“Asylum” Exhibit Historical Context, Part 2

This is a continuation of the historical information about the subject of my upcoming exhibit.

The Trans-Allegheny Lunatic Asylum (Formerly Weston State Hospital)

The Trans-Allegheny Lunatic Asylum

The Trans-Allegheny Lunatic Asylum, later known as the Weston State Hospital for the Insane, is the largest hand-cut stone masonry building in the Western Hemisphere, second in the world only to the Kremlin in Moscow. It was designated a National Historic Landmark in 1990 and is one of the best examples of the Kirkbride Plan that is still intact.

The Virginia General Assembly authorized the asylum in the early 1850s after consultation with Thomas Kirkbride. At the time, Kirkbride was the Superintendent of the Pennsylvania Hospital for the Insane. The asylum was designed in the Gothic Revival and Tudor Revival styles by architect Richard Snowden Andrews, who had designed the Maryland Governor’s residence in Annapolis and the southern wing of the U.S. Treasury Building in Washington, DC.

Construction began in Weston, Virginia in 1858, primarily by prison laborers. Later, skilled stonemasons were brought in from Germany and Ireland. Construction was interrupted by the outbreak of the Civil War. When the war started, the southern wing was completed and the central structure partially complete.

On the morning of June 30, 1861 elements of the Seventh Ohio Infantry under the command of Colonel Erastus Tyler, having marched all night from Clarksburg, entered the town and rounded up those suspected of having Confederate sympathies. Tyler’s mission was to seize some $30,000 in gold (well over half a million dollars today) that had been deposited by the Virginia State government to pay those working on the new asylum, before it could be returned to Richmond and used to support war effort. The banker, Robert McLandish, relinquished the gold after offering token objections. The gold was taken to Wheeling, which eventually became the first capitol of the new state of West Virginia.

The partially built asylum became Camp Tyler and was used throughout the war as a Union base, although the camp changed hands several times during the conflict.

The original southern wing of the asylum as it is today.

Funding was restored for construction of the asylum, which was renamed the Weston State Hospital for the Insane in 1862 by the Reorganized Government of Virginia, which eventually became the new state of West Virginia. The first patients were admitted to the southern wing in 1864 while construction continued until 1881.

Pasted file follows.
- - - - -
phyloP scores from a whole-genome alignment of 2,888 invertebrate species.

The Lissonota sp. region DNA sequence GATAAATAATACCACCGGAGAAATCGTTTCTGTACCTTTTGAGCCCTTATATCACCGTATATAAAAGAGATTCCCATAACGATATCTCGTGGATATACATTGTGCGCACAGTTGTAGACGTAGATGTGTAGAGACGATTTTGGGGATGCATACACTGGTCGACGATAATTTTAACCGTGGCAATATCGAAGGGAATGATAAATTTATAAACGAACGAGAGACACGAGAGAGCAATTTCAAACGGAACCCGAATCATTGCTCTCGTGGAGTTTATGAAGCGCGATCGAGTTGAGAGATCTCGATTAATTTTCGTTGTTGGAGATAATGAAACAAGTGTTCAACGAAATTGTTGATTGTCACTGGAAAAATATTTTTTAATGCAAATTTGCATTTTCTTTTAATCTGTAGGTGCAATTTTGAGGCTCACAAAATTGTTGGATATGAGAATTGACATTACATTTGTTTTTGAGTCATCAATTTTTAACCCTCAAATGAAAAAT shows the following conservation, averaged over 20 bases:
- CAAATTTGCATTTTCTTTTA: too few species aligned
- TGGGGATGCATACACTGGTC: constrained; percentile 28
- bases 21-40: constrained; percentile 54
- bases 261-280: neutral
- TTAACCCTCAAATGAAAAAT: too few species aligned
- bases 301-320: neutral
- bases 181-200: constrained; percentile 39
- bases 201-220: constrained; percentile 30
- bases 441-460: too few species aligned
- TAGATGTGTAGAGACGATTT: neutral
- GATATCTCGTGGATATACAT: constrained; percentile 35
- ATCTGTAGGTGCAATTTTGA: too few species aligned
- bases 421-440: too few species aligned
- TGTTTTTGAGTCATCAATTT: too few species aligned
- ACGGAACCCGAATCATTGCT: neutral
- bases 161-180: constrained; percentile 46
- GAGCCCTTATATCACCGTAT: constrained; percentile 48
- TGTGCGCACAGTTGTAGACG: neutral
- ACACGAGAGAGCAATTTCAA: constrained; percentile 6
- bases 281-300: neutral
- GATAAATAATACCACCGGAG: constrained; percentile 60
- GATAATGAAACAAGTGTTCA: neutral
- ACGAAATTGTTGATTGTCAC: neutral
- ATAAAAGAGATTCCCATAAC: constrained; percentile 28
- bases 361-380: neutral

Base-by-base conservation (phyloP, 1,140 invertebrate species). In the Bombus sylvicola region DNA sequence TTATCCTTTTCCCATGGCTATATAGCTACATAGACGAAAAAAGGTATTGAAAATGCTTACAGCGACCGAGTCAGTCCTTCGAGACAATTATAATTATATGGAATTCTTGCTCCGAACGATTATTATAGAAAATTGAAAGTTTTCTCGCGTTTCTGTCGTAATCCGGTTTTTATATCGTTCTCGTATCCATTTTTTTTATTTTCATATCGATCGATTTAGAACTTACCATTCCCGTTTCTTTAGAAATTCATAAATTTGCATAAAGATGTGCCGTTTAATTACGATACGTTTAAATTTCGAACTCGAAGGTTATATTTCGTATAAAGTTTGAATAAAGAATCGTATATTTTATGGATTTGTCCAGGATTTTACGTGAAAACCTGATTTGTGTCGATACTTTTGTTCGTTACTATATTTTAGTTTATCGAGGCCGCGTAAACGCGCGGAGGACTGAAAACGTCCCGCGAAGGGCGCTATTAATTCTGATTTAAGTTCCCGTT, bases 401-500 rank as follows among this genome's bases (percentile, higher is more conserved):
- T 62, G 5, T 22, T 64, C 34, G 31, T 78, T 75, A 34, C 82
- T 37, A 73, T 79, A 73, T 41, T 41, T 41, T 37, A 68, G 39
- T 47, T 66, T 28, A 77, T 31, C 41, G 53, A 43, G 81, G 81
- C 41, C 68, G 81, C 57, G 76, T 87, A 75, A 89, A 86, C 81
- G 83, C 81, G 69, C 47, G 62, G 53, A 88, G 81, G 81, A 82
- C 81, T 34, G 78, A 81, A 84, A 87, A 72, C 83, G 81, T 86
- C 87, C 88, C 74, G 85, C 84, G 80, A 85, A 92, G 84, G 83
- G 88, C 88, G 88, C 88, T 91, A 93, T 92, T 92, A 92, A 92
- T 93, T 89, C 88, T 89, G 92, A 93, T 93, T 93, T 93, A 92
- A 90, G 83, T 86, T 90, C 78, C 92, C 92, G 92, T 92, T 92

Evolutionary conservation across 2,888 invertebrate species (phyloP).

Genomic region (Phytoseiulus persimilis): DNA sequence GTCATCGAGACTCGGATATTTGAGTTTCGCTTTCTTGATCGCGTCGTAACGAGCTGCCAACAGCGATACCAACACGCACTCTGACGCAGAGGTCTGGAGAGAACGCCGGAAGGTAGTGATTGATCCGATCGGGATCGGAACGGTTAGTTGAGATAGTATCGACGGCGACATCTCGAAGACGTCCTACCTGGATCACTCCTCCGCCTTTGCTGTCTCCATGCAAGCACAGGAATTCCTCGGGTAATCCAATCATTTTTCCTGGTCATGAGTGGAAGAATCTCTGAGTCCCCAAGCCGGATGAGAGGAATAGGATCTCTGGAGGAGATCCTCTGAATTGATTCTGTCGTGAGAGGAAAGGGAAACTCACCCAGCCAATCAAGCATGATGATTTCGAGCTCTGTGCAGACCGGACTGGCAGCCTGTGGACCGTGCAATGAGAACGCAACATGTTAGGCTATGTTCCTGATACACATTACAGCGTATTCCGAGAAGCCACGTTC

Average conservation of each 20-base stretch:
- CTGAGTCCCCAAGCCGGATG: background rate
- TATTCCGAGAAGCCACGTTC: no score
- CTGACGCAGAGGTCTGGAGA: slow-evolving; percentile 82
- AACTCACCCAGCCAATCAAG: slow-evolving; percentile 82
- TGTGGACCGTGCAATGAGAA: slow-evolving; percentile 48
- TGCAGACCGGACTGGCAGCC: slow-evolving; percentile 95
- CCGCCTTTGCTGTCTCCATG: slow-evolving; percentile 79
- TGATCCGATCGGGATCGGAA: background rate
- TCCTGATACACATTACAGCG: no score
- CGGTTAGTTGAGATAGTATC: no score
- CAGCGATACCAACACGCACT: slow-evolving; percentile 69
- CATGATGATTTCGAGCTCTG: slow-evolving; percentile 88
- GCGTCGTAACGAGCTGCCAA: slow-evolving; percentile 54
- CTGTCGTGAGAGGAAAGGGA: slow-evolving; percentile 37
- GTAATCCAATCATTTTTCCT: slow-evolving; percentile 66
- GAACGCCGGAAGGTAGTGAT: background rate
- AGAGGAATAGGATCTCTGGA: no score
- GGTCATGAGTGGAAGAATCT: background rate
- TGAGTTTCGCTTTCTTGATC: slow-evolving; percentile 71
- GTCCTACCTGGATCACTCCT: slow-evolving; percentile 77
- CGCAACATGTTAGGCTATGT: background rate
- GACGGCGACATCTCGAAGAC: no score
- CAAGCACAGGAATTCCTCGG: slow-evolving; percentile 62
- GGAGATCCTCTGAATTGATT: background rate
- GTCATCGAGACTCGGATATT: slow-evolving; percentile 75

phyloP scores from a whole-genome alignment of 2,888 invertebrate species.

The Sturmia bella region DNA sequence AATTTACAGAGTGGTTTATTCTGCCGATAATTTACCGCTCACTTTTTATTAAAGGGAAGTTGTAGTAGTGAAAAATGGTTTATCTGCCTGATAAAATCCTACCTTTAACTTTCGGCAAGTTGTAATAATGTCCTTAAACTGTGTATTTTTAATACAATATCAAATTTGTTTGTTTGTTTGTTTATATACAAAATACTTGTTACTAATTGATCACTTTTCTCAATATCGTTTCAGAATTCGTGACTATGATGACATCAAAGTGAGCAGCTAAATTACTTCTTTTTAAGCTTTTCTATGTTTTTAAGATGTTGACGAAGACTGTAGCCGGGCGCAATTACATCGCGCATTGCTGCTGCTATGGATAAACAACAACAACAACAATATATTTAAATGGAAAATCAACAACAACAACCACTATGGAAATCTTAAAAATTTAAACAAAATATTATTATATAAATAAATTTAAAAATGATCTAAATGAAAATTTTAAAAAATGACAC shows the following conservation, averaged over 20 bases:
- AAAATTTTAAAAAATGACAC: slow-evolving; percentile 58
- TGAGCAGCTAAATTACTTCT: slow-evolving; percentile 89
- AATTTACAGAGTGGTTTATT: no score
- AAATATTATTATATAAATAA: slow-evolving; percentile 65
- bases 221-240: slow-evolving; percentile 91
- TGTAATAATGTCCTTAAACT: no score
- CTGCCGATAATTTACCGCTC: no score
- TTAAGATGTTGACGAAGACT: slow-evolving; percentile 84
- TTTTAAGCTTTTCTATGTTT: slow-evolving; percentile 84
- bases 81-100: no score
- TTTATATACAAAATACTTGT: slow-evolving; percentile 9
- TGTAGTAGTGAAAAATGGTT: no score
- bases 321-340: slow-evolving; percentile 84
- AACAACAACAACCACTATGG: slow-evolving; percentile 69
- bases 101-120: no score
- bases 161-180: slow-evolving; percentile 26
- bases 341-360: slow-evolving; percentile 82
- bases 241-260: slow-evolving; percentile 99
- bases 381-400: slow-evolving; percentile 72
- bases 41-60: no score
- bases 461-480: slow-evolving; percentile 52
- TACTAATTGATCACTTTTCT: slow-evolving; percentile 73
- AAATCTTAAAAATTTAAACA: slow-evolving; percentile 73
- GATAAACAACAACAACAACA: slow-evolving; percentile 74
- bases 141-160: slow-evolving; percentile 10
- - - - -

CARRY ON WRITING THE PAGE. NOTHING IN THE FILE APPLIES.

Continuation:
The hospital complex was designed to be self-sufficient, with a farm, dairy, water supply and even a cemetery located on the grounds.

This hospital was consistent with other Kirkbride facilities being originally designed to provide “refuge” for 250 patients. But the population of this hospital, as with the others, could not be controlled to that extent. According to wikipedia.org, the patient population grew to 717 by 1880 to its peak at about 2,600 in the 1950s in serious overcrowded conditions.

Eventually, due to changes to the treatment of mental illness and other reforms, the population of the hospital declined.  The construction of the William R. Sharpe Jr. Hospital began in 1986 and the old Weston State Hospital was closed in 1994.

The emptiness of the asylum today gives no hint of what it would have been like with up to 2,600 patients within its walls.

The Kirkbride building and complex including a medical hospital, and other buildings were closed and vacant until 2007 when it was purchased by Morgantown contractor Joe Jordan. With some government funding and private donations, Jordan has begun maintenance and restoration projects in and around the main building. As of this writing (September, 2012) Joe Jordan’s organization has restored parts of the main building and offers regular guided historical tours, nighttime ghost hunts and tours, photo tours and other special events to raise money.

More information is on the web at trans-alleghenylunaticasylum.com.

~ by Rsmith on September 11, 2012.

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